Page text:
If surnames usually carry less significant meanings than Christian names [in drama], there is a good reason for it. Unless the surname is given but to one character in the play, its meaning must be reasonably compatible with all who share it or else seem insignificant (363).3

Perhaps Törnqvist looks for no special significance in Mannon because some who bear the name in the trilogy--e.g., Ezra, Christine, and Orin--seem temperamentally disparate, i.e., are divergent in 'mental qualities." But O'Neill portrays all the members of this family as bound together by a common psychological fate symbolized by the "Mannon look" which all of the family wear. As Amos Ames says of Christine's strange look in "Homecoming":

Secret lookin'--'s as if it was a mask she'd put on. That's the Mannon look. They all has it. They Prow it on their wives....They don't want people to guess their secrets.4

And at the end of "The Haunted," Lavinia, in her own words the last Mannon, includes Christine and Orin in her reckoning of the guilty Mannon dead for whom she must atone for the rest of her life (178). On their faces and in their souls, the Mannons bear the same terrible stamp, and it is worth asking if the family name in any way reflects the fact.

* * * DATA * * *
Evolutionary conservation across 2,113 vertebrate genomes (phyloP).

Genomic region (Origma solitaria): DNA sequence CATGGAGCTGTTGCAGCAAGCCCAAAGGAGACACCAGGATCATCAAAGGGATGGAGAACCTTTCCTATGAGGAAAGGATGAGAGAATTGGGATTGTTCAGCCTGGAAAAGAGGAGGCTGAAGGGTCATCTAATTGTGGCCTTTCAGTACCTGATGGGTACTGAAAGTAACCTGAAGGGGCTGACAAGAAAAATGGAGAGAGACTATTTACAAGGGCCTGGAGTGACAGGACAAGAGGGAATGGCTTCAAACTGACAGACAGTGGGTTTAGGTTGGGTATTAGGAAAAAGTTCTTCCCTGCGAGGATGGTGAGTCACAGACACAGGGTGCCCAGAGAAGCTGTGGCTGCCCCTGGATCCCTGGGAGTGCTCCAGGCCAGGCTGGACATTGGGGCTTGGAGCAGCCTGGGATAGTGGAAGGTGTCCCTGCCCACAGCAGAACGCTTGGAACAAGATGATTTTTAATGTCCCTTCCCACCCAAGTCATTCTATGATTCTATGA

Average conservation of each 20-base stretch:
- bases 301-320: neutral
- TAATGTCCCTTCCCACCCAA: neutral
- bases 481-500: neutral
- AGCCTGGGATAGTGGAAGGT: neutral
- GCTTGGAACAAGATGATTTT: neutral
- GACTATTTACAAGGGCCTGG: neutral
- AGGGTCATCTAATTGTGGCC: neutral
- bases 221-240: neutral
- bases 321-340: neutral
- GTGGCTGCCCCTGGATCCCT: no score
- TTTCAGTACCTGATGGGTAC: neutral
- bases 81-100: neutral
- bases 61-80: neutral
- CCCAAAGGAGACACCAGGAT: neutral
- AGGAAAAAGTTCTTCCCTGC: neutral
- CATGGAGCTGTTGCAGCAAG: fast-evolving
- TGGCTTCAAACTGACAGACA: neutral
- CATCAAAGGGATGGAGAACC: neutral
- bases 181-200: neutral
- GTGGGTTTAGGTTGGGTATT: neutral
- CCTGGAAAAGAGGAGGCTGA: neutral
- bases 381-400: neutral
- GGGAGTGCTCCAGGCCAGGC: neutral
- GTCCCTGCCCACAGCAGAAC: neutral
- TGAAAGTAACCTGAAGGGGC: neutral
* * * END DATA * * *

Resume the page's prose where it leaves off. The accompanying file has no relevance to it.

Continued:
Any analysis of the meaning of Mannon must begin with Ezra Mannon, the family patriarch whose name is O'Neill's imitation of the Greek Agamemnon, the name of the king of Argos in the Oresteia. It is well known that Aga-mennon means "the very-steadfast," signifying particularly the Greek hero's prowess in defensive battle. There is clear evidence in "The Hunted" that O'Neill was quite aware of this fact, for he has Orin say this of his father, Ezra Mannon, the Agamemnon of Mourning Becomes Electra:

Do you know his nickname in the army? Old Stick--short for Stick-in-the-Mud. Grant himself started it--said Father was no good on an offensive but he'd trust him to stick in the mud and hold a position till hell froze over (94).